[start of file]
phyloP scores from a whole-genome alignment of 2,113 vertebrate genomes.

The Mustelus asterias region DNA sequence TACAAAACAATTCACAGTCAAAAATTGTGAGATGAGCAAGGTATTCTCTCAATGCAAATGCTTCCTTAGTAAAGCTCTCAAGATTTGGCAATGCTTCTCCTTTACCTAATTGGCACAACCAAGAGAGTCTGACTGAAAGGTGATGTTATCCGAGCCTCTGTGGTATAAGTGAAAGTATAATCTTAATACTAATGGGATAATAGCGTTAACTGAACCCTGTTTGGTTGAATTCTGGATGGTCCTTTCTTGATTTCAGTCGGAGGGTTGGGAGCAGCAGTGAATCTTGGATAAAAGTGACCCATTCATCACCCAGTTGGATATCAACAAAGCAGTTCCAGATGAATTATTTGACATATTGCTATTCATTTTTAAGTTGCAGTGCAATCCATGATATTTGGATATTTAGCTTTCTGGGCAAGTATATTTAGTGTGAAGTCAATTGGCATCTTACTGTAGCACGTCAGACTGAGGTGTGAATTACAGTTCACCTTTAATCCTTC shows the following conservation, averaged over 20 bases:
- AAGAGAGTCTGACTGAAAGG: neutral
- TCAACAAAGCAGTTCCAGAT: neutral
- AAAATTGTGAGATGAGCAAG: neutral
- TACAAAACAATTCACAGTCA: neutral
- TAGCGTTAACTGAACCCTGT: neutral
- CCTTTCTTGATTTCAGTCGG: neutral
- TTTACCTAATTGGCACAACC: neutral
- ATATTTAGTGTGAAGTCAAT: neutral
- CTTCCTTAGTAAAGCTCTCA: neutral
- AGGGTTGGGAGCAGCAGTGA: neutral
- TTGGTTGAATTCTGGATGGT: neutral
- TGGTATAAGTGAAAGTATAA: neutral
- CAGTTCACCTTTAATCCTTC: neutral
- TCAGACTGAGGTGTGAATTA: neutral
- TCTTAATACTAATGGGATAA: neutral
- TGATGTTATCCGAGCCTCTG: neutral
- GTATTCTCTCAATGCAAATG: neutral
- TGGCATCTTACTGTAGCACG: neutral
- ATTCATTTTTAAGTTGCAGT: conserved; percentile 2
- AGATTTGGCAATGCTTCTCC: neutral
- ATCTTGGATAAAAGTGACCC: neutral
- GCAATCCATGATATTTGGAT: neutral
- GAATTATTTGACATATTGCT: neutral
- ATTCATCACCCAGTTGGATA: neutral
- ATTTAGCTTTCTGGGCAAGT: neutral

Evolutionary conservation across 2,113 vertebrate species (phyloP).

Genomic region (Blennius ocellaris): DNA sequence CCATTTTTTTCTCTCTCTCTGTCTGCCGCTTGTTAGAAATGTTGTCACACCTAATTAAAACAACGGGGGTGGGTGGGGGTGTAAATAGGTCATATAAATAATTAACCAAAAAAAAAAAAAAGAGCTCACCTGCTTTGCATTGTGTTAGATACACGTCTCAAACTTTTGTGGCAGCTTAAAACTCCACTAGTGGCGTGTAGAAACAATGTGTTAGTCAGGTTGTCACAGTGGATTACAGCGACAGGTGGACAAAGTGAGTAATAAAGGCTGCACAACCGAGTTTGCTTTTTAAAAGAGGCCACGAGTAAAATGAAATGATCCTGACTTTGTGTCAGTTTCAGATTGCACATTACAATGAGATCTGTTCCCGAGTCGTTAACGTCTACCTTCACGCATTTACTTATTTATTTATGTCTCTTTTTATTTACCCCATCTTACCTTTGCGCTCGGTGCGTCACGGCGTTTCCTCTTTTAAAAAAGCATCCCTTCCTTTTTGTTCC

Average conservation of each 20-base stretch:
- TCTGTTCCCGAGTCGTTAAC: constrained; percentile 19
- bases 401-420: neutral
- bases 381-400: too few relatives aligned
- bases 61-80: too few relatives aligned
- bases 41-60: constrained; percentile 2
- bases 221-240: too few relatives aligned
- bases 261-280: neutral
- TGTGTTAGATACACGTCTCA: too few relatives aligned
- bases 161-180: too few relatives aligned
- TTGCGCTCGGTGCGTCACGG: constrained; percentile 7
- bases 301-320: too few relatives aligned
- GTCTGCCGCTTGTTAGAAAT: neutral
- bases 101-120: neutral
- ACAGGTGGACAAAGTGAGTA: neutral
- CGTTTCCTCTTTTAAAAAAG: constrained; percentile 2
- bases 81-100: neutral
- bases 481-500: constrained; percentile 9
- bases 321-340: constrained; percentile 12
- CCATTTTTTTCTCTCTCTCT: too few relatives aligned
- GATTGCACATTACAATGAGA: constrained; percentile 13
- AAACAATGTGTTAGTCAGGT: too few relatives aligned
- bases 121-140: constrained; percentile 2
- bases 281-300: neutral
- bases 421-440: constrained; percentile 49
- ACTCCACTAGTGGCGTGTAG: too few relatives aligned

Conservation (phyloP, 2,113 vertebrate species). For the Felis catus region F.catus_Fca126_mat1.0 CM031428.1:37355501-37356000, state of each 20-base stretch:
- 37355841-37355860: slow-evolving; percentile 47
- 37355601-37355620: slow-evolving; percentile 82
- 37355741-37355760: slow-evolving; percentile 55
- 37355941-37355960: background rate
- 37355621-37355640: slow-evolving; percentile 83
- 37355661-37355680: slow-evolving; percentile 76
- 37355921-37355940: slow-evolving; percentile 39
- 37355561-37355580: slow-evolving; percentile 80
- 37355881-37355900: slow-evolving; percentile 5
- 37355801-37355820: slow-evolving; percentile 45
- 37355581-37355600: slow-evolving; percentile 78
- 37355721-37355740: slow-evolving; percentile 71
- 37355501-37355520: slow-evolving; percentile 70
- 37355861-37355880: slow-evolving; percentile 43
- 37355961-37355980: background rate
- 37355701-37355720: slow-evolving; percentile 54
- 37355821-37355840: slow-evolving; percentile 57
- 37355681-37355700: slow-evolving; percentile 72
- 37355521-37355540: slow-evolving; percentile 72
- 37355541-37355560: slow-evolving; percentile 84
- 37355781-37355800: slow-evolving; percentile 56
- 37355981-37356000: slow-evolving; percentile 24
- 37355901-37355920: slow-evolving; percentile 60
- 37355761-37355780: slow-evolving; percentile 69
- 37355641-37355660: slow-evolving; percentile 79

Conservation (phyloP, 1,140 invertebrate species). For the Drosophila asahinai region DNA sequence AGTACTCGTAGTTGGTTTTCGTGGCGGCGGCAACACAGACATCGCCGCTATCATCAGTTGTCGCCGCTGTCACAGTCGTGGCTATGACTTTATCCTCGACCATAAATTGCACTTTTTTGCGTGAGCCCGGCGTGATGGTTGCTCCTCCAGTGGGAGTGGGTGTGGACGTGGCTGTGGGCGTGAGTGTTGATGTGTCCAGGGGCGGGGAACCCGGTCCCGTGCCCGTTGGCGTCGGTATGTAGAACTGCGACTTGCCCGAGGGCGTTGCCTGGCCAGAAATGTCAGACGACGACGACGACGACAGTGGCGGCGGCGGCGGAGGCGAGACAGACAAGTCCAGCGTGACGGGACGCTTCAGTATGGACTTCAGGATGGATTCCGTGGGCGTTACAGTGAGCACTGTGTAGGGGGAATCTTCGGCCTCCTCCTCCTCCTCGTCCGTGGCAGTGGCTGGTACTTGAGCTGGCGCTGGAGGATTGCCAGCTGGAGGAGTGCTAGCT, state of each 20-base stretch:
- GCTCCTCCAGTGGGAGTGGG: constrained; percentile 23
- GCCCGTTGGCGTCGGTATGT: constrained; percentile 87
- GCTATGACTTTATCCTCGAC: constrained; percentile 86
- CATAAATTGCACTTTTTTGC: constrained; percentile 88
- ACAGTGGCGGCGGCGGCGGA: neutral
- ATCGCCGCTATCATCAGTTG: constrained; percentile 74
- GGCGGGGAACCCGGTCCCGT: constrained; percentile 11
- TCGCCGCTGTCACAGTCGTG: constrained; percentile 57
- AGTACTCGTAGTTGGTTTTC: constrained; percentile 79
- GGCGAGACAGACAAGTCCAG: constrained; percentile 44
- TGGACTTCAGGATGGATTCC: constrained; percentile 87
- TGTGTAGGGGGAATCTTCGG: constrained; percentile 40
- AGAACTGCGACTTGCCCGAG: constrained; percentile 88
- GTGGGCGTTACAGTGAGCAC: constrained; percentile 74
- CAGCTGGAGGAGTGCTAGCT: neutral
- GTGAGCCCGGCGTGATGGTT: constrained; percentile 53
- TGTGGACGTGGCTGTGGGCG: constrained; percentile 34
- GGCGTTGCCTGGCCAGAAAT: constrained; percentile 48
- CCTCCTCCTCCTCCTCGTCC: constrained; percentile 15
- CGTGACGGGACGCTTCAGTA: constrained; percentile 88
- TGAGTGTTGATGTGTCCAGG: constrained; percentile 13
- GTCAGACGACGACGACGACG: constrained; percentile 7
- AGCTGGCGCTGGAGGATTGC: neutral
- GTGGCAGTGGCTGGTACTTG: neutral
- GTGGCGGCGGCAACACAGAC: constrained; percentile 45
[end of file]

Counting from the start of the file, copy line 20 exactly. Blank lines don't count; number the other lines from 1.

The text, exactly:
- TGGCATCTTACTGTAGCACG: neutral